At the height of President Bill Clinton’s impeachment in the late 1990s, many Americans felt that the morality of the president didn’t matter, so long as he championed good policy. Twenty years later, the fruits of this “character doesn’t matter” viewpoint are on full display—and they aren’t pretty.
I discussed this topic in my November 16 Trumpet Daily Radio Show.
In her recent New York Times piece, “I Believe Juanita,” Michelle Goldberg recalled some of the allegations against President Clinton and explained why she now sides with some of the victims. Goldberg cited the example of Juanita Broaddrick, the Arkansas woman who in 1999 claimed that she had been raped by Bill Clinton. (Mr. Clinton was president when Ms. Broaddrick made the allegation). “I believe her,” wrote Goldberg (emphasis added throughout).
That’s quite a revelation. As Jim Geraghty wrote, a “New York Times columnist declaring in print that she believes the 42nd president of the United States is a rapist ought to make people stop and think.” Geraghty also wondered if the Clinton scandal, and specifically the relaxed reaction of many Americans, might have actually emboldened sexual predators like Harvey Weinstein. “[S]ince we’re seeing a tide of slime from predatory men gradually oozing out of Hollywood studios, television networks and state capitals, it seems fair to ask whether Clinton’s experience left many powerful and abusive men convinced that they could escape serious consequence.”
In other words, how many powerful men watched President Clinton get away with sexual impropriety (to put it mildly) and thought: If the president can get away with it, then I can too.
Another New York Times columnist, David Brooks, made the same point recently on Charlie Rose’s show.
Remarkably, President Clinton’s popularity actually increased during the sex scandal. One cnn/usa Today poll from 1998 revealed he was the most admired man in the country!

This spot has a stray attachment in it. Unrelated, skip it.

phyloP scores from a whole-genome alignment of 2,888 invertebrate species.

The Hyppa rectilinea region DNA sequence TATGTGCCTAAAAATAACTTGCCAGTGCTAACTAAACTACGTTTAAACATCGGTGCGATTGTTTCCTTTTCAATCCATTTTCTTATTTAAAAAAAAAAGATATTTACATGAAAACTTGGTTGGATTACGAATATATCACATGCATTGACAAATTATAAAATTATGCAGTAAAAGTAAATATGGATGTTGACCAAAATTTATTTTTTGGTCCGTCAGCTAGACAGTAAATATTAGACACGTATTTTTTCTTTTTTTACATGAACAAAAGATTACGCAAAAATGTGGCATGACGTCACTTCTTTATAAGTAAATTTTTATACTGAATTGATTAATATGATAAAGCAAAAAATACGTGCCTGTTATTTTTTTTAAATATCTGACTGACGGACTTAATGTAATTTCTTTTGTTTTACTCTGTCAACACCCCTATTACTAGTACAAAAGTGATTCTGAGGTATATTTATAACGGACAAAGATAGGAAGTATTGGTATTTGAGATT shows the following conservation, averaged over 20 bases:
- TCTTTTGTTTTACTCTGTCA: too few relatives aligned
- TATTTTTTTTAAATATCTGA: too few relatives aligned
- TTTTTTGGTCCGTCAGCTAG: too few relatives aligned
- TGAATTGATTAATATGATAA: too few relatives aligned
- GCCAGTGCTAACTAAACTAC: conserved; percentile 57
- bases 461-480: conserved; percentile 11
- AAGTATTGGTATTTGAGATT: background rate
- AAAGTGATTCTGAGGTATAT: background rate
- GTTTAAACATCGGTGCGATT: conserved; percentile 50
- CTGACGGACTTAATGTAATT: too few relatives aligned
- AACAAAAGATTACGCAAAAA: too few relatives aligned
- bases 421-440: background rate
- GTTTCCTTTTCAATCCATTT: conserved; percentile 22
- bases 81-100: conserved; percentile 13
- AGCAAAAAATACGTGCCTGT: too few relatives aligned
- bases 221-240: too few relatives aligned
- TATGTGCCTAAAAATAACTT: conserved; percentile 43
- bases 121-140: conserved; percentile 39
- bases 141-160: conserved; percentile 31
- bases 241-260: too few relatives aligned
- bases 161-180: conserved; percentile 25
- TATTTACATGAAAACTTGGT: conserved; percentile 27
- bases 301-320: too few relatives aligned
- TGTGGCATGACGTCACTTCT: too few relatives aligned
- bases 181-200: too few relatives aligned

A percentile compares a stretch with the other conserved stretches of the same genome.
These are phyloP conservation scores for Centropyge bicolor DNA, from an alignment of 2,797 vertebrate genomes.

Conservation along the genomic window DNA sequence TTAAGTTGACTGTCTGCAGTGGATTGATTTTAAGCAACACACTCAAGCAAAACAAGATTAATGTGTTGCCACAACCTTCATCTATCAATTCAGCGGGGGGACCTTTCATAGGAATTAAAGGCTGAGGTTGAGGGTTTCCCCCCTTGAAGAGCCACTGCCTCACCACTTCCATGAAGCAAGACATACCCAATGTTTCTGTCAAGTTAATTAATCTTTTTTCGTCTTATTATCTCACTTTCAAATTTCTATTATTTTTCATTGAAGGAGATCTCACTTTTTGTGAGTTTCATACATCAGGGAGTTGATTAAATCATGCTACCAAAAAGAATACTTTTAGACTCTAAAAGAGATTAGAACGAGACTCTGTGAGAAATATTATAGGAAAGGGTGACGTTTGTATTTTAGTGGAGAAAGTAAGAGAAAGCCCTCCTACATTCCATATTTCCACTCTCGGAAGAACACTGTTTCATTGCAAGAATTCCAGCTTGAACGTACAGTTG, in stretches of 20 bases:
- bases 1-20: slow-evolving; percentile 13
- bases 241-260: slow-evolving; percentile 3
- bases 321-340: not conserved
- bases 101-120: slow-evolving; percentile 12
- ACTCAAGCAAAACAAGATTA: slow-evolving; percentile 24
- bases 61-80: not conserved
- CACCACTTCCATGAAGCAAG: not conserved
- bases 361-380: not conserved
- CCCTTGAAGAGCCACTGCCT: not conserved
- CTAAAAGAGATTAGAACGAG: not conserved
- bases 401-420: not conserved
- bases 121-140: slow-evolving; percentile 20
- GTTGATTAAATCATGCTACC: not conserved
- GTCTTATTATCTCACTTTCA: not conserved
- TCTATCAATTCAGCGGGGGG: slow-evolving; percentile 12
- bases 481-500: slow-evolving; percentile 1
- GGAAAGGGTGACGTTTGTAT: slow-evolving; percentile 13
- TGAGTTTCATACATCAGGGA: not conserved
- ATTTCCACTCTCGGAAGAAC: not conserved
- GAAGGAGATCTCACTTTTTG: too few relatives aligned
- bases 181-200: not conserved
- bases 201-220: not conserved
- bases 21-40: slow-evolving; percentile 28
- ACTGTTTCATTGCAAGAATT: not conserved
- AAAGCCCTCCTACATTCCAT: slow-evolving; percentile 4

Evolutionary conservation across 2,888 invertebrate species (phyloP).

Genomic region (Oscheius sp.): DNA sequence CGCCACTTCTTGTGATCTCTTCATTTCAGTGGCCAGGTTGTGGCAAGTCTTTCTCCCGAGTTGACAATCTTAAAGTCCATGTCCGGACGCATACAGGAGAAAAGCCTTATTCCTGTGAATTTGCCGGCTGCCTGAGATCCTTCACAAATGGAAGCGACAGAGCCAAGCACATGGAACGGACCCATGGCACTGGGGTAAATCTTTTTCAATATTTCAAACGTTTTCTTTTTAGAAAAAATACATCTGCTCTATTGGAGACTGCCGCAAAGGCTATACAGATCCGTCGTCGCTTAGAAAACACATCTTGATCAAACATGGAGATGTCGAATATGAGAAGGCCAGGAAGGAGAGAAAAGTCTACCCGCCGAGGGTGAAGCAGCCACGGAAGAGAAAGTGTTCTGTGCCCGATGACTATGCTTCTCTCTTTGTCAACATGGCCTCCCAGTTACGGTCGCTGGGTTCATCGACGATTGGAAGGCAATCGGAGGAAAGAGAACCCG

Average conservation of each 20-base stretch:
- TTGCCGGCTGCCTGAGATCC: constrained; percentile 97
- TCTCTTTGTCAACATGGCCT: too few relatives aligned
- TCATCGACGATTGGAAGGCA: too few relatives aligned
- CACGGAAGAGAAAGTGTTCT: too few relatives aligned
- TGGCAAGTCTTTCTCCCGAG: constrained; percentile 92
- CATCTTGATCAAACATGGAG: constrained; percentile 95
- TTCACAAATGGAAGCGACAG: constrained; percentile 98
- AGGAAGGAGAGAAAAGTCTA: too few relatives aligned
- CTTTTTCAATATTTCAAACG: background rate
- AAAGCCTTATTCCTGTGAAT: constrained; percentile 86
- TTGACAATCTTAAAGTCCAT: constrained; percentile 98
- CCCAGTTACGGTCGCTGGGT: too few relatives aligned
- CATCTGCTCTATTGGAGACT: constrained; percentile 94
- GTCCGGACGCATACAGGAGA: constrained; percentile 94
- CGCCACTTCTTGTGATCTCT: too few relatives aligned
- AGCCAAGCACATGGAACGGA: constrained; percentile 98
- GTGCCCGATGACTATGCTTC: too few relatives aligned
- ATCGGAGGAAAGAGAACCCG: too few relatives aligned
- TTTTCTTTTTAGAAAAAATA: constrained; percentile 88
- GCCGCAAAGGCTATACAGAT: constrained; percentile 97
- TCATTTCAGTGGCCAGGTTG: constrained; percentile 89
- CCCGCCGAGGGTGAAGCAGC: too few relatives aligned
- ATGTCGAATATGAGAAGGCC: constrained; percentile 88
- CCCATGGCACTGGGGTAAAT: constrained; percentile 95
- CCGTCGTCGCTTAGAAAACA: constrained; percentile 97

A few weeks after President Clinton’s impeachment trial, Paul Weyrich, head of the conservative Free Congress Foundation in Washington, made a startling suggestion. He wrote, “I no longer believe that there is a moral majority. I do not believe that a majority of Americans actually share our values.” Otherwise, he wrote, President Clinton would have been driven out of office.
Trumpet editor in chief Gerald Flurry made a similar point in America in Crisis, written in 1998. Mr. Flurry notes the sex scandal engulfing the White House, and the fact that Mr. Clinton had not only remained in office but was actually more popular. “The president has been given his highest approval rating by the American people, in spite of the alleged scandal. This is what should disturb us, and even frighten us, most of all,” Mr. Flurry warns.
This was America in the 1990s. Even after learning all the gross details about its president and his behavior (in the White House, no less), the nation still admired him more than any other man. Do you know who probably admired Mr. Clinton the most? Men like Harvey Weinstein, Bill Cosby and Kevin Spacey.
“The culture we are living in becomes an ever wider sewer,” wrote Weyrich in 1999. “In truth, I think we are caught up in a cultural collapse of historic proportions, a collapse so great that it simply overwhelms politics. … I don’t have all the answers or even all the questions. But I know that what we have been doing for 30 years hasn’t worked, that while we have been fighting and winning in politics, our culture has decayed into something approaching barbarism.”
Nearly 20 years have passed since the Clinton presidency, and now more than ever we are seeing what society looks like when character doesn’t matter.
Listen to the full show here: